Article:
How apprenticeships can help disadvantaged learners

We need a joined-up approach to apprenticeships and skills so that disadvantaged groups benefit, says Sharon Blyfield

Sharon Blyfield

National Apprenticeship Week: We need a joined-up approach to apprenticeships and skills so that disadvantaged groups benefit, says Sharon Blyfield

The coronavirus pandemic has had a disproportionate effect on young people, with those from socially disadvantaged backgrounds set to be the group of individuals facing the greatest long-lasting repercussions.

Prior to Covid-19, research undertaken by Youth Employment UK showed that young people identified that some of their biggest barriers to employment were mental health, work experience and a lack of job opportunities. According to the Youth Voice Census 2020, 87 per cent of young people said they were not confident that they would find quality jobs in their local area.

The report also highlighted that there was significant inequality when respondents were asked to indicate which pathways had been discussed in schools and how often these conversations were happening. Black respondents were less likely to hear about the range of options available when leaving school, with a third (33 per cent) stating they had never had a discussion about apprenticeships, compared with 13 per cent of white respondents. Over a fifth (22 per cent) of black respondents had never had any conversation about applying to university, compared with 9 per cent of white respondents.

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It was recently highlighted that the proportion of black, Asian and/or minority ethnic 16- to 18-year-old apprentices is falling – they made up just 7.7 per cent of those embarking on apprenticeships in the first three-quarters of 2019-20, compared with over 20 per cent for other further education courses.

Time and time again, it is those less fortunate and those without a strong support network that are hardest hit in more challenging economic times.

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Chancellor Rishi Sunak’s Plan for Jobs announced in July should have created a strong foundation of opportunities targeted at these groups, yet some of the criteria means that the hardest hit will remain the hardest to reach. The Kickstart scheme allows organisations to create new opportunities for those within the 16 to 24 age range who are on universal credit, but it’s unlikely many 16- to 18-year-olds claim universal credit, given that the official school leaving age is 18.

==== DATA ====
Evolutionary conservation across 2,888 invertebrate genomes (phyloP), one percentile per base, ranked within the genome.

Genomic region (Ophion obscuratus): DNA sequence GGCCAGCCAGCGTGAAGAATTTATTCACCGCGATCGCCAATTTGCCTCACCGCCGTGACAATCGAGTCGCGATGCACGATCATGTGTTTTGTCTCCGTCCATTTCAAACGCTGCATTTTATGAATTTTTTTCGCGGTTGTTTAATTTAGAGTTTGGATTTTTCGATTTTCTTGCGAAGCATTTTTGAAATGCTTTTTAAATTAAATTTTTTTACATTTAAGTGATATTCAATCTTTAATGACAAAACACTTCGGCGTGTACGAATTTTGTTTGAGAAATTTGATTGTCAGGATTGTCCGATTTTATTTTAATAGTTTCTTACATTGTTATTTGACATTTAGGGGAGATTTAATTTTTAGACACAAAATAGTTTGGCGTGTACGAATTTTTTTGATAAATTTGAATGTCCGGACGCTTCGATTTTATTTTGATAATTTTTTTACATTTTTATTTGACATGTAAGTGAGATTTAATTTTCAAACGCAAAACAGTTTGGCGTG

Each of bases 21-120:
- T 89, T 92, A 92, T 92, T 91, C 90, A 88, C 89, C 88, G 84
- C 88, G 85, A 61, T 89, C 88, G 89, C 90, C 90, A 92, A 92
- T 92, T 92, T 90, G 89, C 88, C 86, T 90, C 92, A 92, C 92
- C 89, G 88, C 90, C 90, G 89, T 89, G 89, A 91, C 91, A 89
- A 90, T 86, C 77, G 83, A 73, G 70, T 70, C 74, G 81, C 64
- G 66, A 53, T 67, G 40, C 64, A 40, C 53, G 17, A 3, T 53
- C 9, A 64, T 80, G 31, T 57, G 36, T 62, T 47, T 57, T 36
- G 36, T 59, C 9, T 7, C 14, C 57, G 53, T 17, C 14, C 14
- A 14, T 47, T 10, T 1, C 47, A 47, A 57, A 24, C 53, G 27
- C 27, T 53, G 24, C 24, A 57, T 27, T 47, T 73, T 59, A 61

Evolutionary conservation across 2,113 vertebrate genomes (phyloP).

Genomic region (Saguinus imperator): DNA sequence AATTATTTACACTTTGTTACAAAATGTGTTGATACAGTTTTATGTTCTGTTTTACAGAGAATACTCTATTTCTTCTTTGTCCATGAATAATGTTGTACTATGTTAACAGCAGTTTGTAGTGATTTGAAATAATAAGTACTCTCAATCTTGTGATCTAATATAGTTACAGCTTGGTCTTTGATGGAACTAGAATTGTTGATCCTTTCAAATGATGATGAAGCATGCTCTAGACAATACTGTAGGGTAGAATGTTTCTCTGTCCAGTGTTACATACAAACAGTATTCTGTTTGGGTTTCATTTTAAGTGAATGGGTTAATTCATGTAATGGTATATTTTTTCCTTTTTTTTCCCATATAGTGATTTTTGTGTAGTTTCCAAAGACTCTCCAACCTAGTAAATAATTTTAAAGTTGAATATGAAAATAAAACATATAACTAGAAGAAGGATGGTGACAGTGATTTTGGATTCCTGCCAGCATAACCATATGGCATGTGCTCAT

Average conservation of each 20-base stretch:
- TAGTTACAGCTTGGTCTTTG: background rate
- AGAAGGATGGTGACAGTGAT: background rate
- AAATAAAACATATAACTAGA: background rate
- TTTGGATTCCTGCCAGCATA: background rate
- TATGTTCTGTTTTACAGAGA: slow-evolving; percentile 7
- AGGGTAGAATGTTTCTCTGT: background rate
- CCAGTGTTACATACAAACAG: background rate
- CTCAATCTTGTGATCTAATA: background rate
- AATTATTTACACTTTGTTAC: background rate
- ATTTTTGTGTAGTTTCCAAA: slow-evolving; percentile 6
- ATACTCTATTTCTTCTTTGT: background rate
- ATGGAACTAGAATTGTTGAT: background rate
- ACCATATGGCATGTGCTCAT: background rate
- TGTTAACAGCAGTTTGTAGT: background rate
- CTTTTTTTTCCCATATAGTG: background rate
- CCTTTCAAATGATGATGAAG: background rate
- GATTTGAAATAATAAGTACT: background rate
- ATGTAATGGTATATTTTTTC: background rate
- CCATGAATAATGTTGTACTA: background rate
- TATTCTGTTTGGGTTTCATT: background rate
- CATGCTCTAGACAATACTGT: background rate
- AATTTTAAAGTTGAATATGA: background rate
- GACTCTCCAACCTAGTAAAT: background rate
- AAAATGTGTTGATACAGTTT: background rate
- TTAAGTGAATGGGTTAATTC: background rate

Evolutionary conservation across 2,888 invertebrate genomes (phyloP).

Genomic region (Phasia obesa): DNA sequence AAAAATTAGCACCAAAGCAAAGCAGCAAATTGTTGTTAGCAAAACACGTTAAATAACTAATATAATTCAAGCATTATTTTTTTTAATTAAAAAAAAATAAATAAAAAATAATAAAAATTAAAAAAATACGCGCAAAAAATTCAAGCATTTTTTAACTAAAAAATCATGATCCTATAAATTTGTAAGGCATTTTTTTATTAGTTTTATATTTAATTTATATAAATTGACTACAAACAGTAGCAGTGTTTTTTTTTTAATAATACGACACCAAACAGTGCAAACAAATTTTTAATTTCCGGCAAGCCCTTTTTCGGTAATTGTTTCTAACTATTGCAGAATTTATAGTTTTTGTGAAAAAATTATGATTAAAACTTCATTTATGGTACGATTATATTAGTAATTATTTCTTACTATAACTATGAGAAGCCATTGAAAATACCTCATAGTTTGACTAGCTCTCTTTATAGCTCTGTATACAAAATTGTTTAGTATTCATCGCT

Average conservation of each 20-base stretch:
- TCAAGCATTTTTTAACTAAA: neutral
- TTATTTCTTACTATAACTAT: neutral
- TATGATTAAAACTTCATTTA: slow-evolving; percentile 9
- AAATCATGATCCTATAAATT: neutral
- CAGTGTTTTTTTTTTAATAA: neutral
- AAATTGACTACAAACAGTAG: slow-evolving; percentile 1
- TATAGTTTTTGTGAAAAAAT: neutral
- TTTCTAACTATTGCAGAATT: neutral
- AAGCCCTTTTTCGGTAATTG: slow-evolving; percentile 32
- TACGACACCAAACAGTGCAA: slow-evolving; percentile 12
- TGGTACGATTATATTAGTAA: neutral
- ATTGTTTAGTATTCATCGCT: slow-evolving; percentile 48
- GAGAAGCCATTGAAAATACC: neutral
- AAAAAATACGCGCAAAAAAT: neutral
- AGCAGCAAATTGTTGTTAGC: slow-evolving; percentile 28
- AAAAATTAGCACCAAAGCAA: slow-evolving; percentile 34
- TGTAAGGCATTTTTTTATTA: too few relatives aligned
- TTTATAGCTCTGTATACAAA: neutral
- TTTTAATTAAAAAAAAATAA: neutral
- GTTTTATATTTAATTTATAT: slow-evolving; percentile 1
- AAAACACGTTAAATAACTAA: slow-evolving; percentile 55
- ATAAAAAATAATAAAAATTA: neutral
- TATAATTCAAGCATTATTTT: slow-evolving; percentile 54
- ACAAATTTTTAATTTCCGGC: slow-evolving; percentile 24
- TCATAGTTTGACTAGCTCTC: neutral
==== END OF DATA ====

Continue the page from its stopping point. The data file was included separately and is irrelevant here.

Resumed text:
If, alongside the Kickstart scheme, employers could divert some of their apprenticeship levy to support work placements for those who did not meet the Kickstart criteria, this would encourage wider participation.

At a recent AELP Business Recovery conference, skills minister Gillian Keegan said that there is enough flexibility in the apprenticeship levy scheme for employers to make the system work for everyone. But what is clear is that the notion of flexibility needs to be revised, given the current circumstances, ensuring that there is room for manoeuvre when it comes to assessing apprentices until the end of the 2020-21, and confirmation that funding for those already embarking on their apprenticeship will be safeguarded.

While there are a number of other pathways to employment available for young people in addition to apprenticeships, such as T levels and traineeships, there still isn’t a common thread to link these programmes together. What ultimately happens is schemes end up competing for attention with employers, and many organisations only choose to implement one of them. This, in turn, leaves a whole cohort of young people out of employment options.

Government departments need to align and clearly demonstrate that they are operating to one joined-up plan that benefits people from a range of backgrounds and qualifications.

Supporting under-represented groups 

At Coca-Cola European Partners (CCEP) we have a philosophy that "Everyone is Welcome", and we want to support young people enter the world of work through apprenticeships, T levels and through newly created opportunities such as the Kickstart scheme.  

We’re investing in the scheme, providing placement opportunities throughout 2021-22 within our commercial, supply chain and head office functions. We want to use this to support under-represented groups, who have a perception that opportunities with large corporate organisations like CCEP won’t be somewhere that they could start or have a career. 

Our apprenticeship scheme will continue to grow at the same time with 20 new apprentices joining our programme in early 2021.

We are very proud of the work we do with young people, but we know there is still more to be done.  As an organisation, our plans need to be sustainable, while ensuring that we are creating the right environment to support young people develop their skills and confidence in the workplace. We are committed to focusing on programmes that support those in the early stages of their careers, as we believe employers like us can have a real impact driving youth employment at a time when it’s more important than ever.

Sharon Blyfield is senior manager, early careers and apprenticeships, at Coca Cola European Partners (CCEP)

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Sharon Blyfield

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